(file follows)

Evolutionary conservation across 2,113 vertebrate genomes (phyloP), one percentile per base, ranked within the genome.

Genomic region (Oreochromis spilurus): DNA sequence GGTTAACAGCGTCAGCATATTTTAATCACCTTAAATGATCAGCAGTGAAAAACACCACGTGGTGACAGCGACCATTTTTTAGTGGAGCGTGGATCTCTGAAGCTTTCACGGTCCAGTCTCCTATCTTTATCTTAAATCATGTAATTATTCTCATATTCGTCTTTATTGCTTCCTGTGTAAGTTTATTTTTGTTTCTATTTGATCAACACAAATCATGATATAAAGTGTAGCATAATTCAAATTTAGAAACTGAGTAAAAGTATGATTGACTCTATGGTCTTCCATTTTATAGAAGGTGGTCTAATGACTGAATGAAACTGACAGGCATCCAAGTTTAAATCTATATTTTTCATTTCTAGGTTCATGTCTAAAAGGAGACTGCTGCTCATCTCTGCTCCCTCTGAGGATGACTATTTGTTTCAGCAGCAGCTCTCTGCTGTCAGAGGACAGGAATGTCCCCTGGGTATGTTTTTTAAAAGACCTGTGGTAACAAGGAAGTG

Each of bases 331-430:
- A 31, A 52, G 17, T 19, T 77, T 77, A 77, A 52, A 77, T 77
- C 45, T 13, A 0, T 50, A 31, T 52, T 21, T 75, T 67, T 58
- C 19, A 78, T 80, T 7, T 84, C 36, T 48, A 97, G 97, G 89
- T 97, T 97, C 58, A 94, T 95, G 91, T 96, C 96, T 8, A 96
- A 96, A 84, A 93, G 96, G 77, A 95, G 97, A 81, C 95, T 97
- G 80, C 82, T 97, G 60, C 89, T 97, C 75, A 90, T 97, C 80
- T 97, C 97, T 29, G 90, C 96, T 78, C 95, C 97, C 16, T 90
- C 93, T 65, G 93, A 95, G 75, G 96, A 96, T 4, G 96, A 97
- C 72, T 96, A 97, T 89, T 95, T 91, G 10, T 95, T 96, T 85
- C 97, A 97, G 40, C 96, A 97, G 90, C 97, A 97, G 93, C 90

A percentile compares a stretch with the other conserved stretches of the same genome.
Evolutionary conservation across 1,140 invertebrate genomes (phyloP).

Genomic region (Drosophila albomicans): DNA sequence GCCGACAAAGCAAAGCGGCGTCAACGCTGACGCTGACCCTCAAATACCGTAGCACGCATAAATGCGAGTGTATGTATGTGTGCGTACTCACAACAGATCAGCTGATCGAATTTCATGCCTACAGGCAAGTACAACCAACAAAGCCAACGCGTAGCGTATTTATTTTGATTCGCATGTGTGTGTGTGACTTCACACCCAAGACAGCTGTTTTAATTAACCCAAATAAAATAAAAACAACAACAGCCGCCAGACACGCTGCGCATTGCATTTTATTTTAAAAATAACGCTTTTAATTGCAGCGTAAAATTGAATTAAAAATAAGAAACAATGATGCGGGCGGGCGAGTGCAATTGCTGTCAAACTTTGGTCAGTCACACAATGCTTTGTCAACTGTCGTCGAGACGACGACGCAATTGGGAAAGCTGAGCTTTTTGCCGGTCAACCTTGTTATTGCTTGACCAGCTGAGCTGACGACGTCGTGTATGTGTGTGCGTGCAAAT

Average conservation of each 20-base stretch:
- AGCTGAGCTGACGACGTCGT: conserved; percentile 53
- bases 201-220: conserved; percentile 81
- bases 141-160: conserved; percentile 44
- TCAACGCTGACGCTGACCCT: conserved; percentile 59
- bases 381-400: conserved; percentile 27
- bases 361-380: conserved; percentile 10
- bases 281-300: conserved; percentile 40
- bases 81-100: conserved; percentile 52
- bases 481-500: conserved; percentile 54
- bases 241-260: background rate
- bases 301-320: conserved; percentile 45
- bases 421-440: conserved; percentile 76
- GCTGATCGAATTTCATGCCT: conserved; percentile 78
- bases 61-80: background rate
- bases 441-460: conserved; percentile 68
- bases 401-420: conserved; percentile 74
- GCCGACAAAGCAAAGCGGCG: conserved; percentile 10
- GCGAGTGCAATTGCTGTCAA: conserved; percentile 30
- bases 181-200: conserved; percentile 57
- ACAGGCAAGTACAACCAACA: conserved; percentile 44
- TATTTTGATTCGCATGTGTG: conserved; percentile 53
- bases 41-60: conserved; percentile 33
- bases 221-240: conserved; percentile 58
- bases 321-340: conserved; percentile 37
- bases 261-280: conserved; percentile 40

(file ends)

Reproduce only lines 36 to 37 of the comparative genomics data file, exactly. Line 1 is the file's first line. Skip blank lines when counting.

- bases 181-200: conserved; percentile 57
- ACAGGCAAGTACAACCAACA: conserved; percentile 44